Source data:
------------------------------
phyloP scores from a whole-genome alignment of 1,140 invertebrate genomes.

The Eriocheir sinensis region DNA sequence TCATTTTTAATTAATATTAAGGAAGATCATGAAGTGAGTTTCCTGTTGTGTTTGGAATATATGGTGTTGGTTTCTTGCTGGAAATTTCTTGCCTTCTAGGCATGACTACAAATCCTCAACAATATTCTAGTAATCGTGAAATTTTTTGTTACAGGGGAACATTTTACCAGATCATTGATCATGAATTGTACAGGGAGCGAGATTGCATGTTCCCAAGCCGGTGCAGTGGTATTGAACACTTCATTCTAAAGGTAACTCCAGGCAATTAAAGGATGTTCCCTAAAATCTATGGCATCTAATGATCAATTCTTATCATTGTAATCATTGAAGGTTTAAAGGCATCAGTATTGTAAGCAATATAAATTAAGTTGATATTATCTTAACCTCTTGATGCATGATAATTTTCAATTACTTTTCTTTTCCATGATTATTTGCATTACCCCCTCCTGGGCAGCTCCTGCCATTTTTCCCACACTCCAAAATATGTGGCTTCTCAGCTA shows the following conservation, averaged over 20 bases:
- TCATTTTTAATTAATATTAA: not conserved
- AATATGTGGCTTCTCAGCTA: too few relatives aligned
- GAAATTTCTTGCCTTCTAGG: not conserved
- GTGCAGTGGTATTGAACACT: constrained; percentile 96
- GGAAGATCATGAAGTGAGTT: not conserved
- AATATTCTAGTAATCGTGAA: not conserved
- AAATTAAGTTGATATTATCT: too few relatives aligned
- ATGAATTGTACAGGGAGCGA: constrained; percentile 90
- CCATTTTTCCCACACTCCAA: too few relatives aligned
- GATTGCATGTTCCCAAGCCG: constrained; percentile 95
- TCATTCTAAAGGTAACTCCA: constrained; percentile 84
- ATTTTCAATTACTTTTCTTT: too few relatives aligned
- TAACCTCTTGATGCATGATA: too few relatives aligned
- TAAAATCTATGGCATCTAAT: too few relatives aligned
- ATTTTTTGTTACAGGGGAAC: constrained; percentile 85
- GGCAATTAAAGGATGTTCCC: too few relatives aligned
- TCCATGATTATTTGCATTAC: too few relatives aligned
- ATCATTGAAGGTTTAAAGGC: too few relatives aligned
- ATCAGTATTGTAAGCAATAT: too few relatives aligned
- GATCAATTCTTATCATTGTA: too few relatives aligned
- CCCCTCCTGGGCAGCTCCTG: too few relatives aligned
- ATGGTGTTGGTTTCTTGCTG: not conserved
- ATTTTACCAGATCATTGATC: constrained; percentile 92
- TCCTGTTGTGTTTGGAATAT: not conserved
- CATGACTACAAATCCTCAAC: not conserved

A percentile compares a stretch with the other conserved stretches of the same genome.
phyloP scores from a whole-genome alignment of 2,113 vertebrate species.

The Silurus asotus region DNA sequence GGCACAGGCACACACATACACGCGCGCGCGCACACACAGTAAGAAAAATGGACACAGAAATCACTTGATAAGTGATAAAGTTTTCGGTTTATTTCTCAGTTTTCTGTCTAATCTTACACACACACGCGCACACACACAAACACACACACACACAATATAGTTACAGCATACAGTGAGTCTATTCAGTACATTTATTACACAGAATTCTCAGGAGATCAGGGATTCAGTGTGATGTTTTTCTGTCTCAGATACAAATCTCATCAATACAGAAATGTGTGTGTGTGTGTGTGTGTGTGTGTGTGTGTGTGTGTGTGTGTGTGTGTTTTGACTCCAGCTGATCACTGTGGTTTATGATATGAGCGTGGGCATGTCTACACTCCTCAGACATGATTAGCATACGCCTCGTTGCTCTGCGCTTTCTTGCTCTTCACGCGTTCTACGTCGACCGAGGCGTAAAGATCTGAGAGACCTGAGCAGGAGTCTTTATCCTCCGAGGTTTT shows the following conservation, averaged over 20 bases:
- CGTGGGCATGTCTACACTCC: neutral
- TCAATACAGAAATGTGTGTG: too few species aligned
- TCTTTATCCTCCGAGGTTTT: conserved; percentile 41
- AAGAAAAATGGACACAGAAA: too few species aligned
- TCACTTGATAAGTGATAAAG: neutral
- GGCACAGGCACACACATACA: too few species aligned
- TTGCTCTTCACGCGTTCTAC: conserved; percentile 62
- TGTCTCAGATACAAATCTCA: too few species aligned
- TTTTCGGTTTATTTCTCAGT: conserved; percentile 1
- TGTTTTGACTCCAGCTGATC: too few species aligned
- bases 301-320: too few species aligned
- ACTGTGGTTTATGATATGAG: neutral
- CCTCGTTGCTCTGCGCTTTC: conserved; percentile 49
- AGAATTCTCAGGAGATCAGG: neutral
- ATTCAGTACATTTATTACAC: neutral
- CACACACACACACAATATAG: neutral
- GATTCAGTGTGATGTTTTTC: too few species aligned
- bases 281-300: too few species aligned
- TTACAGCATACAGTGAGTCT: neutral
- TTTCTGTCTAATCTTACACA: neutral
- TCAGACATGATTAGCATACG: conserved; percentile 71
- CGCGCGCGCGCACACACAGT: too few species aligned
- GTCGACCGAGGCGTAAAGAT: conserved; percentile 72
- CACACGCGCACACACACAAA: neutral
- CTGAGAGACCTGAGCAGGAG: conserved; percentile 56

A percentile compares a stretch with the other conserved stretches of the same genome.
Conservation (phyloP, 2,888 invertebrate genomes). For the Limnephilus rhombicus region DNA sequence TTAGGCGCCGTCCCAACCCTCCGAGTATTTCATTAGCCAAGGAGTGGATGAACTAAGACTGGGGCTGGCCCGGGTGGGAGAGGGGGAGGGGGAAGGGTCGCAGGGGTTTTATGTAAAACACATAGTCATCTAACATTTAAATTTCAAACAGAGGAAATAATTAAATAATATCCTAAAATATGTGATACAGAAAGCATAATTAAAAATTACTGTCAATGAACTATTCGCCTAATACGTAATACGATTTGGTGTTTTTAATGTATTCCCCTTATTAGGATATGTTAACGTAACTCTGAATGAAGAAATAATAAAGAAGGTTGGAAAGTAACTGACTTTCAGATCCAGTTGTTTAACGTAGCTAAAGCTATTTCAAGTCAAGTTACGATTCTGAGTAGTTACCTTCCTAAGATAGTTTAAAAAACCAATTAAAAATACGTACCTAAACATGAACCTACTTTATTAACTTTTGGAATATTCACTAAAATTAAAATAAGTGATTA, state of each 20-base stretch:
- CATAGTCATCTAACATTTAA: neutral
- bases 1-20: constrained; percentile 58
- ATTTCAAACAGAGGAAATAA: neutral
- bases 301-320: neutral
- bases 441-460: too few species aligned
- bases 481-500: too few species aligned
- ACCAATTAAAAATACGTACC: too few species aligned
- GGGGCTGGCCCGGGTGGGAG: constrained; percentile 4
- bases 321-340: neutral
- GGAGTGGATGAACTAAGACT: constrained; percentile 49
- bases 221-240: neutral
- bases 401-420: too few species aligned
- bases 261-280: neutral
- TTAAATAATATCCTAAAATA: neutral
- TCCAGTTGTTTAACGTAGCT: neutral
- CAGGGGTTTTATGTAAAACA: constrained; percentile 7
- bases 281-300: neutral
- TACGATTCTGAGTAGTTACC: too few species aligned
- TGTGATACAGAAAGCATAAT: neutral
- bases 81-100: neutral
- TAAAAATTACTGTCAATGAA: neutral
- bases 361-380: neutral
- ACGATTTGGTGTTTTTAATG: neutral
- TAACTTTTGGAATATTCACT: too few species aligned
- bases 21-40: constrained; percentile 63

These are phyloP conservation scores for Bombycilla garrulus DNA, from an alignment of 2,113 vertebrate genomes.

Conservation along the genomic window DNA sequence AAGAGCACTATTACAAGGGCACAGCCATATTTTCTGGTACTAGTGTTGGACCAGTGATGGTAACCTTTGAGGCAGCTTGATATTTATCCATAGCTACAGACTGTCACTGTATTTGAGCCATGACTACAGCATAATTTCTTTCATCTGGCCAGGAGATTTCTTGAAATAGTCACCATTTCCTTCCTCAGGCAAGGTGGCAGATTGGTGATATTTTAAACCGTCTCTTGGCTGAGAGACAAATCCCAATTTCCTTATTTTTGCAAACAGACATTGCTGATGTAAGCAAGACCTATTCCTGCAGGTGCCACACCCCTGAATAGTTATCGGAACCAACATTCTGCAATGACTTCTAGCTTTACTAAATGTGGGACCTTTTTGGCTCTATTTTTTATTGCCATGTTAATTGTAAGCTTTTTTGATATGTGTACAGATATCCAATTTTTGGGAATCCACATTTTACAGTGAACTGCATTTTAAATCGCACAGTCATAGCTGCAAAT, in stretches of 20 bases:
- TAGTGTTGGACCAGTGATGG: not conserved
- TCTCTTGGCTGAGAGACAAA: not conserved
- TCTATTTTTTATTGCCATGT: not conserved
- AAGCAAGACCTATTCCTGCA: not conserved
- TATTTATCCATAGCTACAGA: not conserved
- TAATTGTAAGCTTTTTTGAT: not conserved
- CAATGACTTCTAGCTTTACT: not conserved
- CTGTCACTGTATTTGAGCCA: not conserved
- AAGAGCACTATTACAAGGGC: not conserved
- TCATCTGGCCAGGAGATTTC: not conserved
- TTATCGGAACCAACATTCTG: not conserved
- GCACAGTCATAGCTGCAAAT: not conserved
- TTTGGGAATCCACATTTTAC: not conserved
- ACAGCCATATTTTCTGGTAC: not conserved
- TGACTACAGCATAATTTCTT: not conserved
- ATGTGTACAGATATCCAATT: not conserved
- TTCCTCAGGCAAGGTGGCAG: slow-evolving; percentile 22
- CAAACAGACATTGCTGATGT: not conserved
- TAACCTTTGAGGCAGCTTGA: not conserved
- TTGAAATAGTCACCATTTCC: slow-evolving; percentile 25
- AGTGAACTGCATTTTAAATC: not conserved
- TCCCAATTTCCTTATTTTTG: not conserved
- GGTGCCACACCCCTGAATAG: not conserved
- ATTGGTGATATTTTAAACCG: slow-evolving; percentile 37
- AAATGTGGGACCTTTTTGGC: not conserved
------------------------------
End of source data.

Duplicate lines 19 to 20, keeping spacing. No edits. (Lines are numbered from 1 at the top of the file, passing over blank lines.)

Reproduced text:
- TCCATGATTATTTGCATTAC: too few relatives aligned
- ATCATTGAAGGTTTAAAGGC: too few relatives aligned